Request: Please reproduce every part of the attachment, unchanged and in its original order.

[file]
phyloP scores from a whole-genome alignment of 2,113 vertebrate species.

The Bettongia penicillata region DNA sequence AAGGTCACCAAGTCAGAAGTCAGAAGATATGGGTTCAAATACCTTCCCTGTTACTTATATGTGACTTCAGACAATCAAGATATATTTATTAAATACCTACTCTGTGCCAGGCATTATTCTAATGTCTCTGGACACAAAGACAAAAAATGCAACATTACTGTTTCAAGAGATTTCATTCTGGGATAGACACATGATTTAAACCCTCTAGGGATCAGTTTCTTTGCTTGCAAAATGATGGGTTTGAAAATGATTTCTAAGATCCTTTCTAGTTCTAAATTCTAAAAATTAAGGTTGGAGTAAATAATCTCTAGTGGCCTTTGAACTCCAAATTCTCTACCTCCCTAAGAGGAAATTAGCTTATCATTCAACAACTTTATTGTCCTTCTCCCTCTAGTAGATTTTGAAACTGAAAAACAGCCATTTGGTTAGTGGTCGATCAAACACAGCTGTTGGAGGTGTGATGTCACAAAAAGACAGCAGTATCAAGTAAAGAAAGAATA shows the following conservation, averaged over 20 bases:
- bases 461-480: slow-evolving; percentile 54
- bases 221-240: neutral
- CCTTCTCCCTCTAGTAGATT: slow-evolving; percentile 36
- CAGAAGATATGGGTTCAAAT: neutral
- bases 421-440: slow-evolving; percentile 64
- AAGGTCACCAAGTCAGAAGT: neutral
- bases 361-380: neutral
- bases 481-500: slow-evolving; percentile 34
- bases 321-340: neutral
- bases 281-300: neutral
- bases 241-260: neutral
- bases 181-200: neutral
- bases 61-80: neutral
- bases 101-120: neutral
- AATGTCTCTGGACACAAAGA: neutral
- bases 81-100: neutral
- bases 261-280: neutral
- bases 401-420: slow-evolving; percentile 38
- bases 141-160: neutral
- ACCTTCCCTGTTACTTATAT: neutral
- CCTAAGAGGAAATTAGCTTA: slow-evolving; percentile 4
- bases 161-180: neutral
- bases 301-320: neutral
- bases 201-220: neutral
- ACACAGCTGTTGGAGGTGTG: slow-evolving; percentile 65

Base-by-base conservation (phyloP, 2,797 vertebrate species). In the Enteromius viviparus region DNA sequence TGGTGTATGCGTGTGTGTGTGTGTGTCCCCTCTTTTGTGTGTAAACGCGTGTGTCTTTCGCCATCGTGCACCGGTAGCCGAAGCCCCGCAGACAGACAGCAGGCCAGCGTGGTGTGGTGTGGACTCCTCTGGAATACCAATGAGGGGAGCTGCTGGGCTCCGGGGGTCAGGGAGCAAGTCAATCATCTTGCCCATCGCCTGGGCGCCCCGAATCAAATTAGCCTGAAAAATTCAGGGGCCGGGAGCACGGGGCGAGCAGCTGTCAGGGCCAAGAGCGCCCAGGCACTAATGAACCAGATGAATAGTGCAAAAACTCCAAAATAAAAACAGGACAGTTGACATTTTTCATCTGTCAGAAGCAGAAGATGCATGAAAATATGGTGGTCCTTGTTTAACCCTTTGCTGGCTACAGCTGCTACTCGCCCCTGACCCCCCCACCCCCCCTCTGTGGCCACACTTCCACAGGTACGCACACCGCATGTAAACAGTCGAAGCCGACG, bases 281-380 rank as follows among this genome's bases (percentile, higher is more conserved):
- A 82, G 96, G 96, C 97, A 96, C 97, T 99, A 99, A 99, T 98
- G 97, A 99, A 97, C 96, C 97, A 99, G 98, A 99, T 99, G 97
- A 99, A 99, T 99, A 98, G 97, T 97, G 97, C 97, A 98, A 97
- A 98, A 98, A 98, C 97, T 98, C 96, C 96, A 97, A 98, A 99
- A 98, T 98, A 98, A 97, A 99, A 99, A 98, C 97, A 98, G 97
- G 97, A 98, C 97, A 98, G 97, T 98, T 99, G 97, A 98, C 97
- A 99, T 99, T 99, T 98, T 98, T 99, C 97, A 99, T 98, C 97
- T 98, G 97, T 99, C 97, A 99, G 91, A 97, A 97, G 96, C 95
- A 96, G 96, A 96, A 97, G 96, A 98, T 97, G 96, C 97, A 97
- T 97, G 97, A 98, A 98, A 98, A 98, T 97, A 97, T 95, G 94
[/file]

phyloP scores from a whole-genome alignment of 2,113 vertebrate species.

The Bettongia penicillata region DNA sequence AAGGTCACCAAGTCAGAAGTCAGAAGATATGGGTTCAAATACCTTCCCTGTTACTTATATGTGACTTCAGACAATCAAGATATATTTATTAAATACCTACTCTGTGCCAGGCATTATTCTAATGTCTCTGGACACAAAGACAAAAAATGCAACATTACTGTTTCAAGAGATTTCATTCTGGGATAGACACATGATTTAAACCCTCTAGGGATCAGTTTCTTTGCTTGCAAAATGATGGGTTTGAAAATGATTTCTAAGATCCTTTCTAGTTCTAAATTCTAAAAATTAAGGTTGGAGTAAATAATCTCTAGTGGCCTTTGAACTCCAAATTCTCTACCTCCCTAAGAGGAAATTAGCTTATCATTCAACAACTTTATTGTCCTTCTCCCTCTAGTAGATTTTGAAACTGAAAAACAGCCATTTGGTTAGTGGTCGATCAAACACAGCTGTTGGAGGTGTGATGTCACAAAAAGACAGCAGTATCAAGTAAAGAAAGAATA shows the following conservation, averaged over 20 bases:
- bases 461-480: slow-evolving; percentile 54
- bases 221-240: neutral
- CCTTCTCCCTCTAGTAGATT: slow-evolving; percentile 36
- CAGAAGATATGGGTTCAAAT: neutral
- bases 421-440: slow-evolving; percentile 64
- AAGGTCACCAAGTCAGAAGT: neutral
- bases 361-380: neutral
- bases 481-500: slow-evolving; percentile 34
- bases 321-340: neutral
- bases 281-300: neutral
- bases 241-260: neutral
- bases 181-200: neutral
- bases 61-80: neutral
- bases 101-120: neutral
- AATGTCTCTGGACACAAAGA: neutral
- bases 81-100: neutral
- bases 261-280: neutral
- bases 401-420: slow-evolving; percentile 38
- bases 141-160: neutral
- ACCTTCCCTGTTACTTATAT: neutral
- CCTAAGAGGAAATTAGCTTA: slow-evolving; percentile 4
- bases 161-180: neutral
- bases 301-320: neutral
- bases 201-220: neutral
- ACACAGCTGTTGGAGGTGTG: slow-evolving; percentile 65

Base-by-base conservation (phyloP, 2,797 vertebrate species). In the Enteromius viviparus region DNA sequence TGGTGTATGCGTGTGTGTGTGTGTGTCCCCTCTTTTGTGTGTAAACGCGTGTGTCTTTCGCCATCGTGCACCGGTAGCCGAAGCCCCGCAGACAGACAGCAGGCCAGCGTGGTGTGGTGTGGACTCCTCTGGAATACCAATGAGGGGAGCTGCTGGGCTCCGGGGGTCAGGGAGCAAGTCAATCATCTTGCCCATCGCCTGGGCGCCCCGAATCAAATTAGCCTGAAAAATTCAGGGGCCGGGAGCACGGGGCGAGCAGCTGTCAGGGCCAAGAGCGCCCAGGCACTAATGAACCAGATGAATAGTGCAAAAACTCCAAAATAAAAACAGGACAGTTGACATTTTTCATCTGTCAGAAGCAGAAGATGCATGAAAATATGGTGGTCCTTGTTTAACCCTTTGCTGGCTACAGCTGCTACTCGCCCCTGACCCCCCCACCCCCCCTCTGTGGCCACACTTCCACAGGTACGCACACCGCATGTAAACAGTCGAAGCCGACG, bases 281-380 rank as follows among this genome's bases (percentile, higher is more conserved):
- A 82, G 96, G 96, C 97, A 96, C 97, T 99, A 99, A 99, T 98
- G 97, A 99, A 97, C 96, C 97, A 99, G 98, A 99, T 99, G 97
- A 99, A 99, T 99, A 98, G 97, T 97, G 97, C 97, A 98, A 97
- A 98, A 98, A 98, C 97, T 98, C 96, C 96, A 97, A 98, A 99
- A 98, T 98, A 98, A 97, A 99, A 99, A 98, C 97, A 98, G 97
- G 97, A 98, C 97, A 98, G 97, T 98, T 99, G 97, A 98, C 97
- A 99, T 99, T 99, T 98, T 98, T 99, C 97, A 99, T 98, C 97
- T 98, G 97, T 99, C 97, A 99, G 91, A 97, A 97, G 96, C 95
- A 96, G 96, A 96, A 97, G 96, A 98, T 97, G 96, C 97, A 97
- T 97, G 97, A 98, A 98, A 98, A 98, T 97, A 97, T 95, G 94